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Last Week's Track: #3 - La Villa Strangiato

Posted 10-21-2007 at 05:34 AM by Kyuss Apollo
Updated 10-23-2007 at 02:51 AM by Kyuss Apollo

Rush - La Villa Strangiato

This is the fourth (and last) track from Hemispheres, the sixth studio album released by the Canadian rock power-trio Rush, consisting of Alex Lifeson (guitars), Geddy Lee (bass) and Neil Peart (drums and percussion).

According to articles at wikipedia.org:
"La Villa Strangiato" is an instrumental, exhibiting the musicianship of the band as a whole, as well as each member individually. One particularly humorous guitar riff in the song may pick at the listener's memory, though its origin may prove elusive for many people. It is in fact based upon a song composed by Raymond Scott in 1936, entitled Powerhouse. This song has been used extensively in various cartoons since the 1940s, no doubt where guitarist Alex Lifeson picked it up from...

This was Rush's first entirely instrumental piece. It clocks in at almost ten minutes long. The instrumental's subtitle is "An exercise in Self-Indulgence". The multi-part song was inspired by a dream guitarist Alex Lifeson had, and the music in these sections correspond to the occurrences in his dream. The opening segment was played with a plectrum on a nylon-string classical guitar, while the live versions were played on an electric guitar. This segment is basically a Spanish-flavored scale based on E Phrygian. The next segment introduces the main theme of La Villa, the Strangiato theme. The song progresses to include an increasingly complex guitar solo backed by string synthesizer, followed closely by bass and drum fills. The Strangiato theme is then revisited before the song ends abruptly with phased bass and drums. The song is divided as follows:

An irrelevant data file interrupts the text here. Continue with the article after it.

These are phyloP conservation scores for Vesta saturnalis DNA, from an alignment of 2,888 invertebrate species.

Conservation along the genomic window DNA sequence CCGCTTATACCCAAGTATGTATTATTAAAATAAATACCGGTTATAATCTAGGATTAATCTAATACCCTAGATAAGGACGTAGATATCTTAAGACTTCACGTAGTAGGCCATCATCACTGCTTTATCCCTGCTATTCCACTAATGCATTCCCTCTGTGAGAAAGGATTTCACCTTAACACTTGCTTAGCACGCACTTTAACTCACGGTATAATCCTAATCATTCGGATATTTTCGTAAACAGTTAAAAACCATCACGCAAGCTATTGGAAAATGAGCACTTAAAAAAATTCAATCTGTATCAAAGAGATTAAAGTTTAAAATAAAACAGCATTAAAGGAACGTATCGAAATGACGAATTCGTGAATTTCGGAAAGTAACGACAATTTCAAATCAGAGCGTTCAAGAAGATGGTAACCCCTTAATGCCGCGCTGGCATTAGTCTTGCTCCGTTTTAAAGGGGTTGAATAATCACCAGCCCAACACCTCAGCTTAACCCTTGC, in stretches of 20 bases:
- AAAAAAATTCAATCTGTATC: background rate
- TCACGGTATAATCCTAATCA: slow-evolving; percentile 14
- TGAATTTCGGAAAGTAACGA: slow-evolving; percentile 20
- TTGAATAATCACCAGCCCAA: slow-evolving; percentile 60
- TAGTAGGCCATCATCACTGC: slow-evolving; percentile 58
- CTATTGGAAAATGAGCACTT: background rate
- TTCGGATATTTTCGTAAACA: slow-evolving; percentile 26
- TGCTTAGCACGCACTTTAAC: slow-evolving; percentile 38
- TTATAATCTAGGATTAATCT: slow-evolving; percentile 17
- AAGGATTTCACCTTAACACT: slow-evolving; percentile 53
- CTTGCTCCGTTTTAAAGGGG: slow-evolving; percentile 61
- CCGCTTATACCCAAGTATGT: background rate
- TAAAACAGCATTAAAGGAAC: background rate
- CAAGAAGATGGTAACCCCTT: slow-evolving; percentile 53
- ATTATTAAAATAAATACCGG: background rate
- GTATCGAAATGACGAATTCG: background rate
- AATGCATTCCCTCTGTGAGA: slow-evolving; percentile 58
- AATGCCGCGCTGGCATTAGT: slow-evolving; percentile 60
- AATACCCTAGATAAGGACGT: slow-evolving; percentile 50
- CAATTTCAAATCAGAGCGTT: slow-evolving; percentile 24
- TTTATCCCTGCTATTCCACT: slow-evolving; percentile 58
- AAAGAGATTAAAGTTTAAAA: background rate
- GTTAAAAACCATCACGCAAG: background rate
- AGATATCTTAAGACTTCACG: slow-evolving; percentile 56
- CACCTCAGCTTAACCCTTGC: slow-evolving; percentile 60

La Villa Strangiato (An Exercise in Self-Indulgence)" – 9:34 ( – Start Time)

* I: "Buenos Nochas, Mein Froinds!" – 0:00
* II: "To sleep, perchance to dream. .." – 0:27
* III: "Strangiato theme" – 2:00
* IV: "A Lerxst in Wonderland" – 3:16 ("Lerxst" is the nickname of guitarist Lifeson)
* V: "Monsters!" – 5:49
* VI: "The Ghost of the Aragon" – 6:10
* VII: "Danforth and Pape" – 6:45 (This refers to an intersection in the band's home town of Toronto)
* VIII: "The Waltz of the Shreves" – 7:26
* IX: "Never turn your back on a Monster!" – 7:52
* X: "Monsters! (Reprise)" – 8:03
* XI: "Strangiato theme (Reprise)" – 8:17
* XII: "A Farewell to Things" – 9:20

"Monsters" contains segments of the song "Powerhouse" by Raymond Scott.

Live versions of "La Villa Strangiato" have often featured certain additions—for instance, in Exit...Stage Left, Geddy Lee sings nursery rhyme lyrics in one portion of the song, while on recent tours, as documented on Rush in Rio, a pause is inserted in the song for Alex Lifeson to make a stream-of-consciousness rant.

According to Geddy Lee, "We spent more time recording 'Strangiato' than the entire Fly By Night album. It's recorded in one take but it took 40 takes to get it right! It was our first piece without any vocals at all. So each section had to stand up with a theme and musical structure of its own."[1]

"La Villa Strangiato" translates roughly to "Weird City".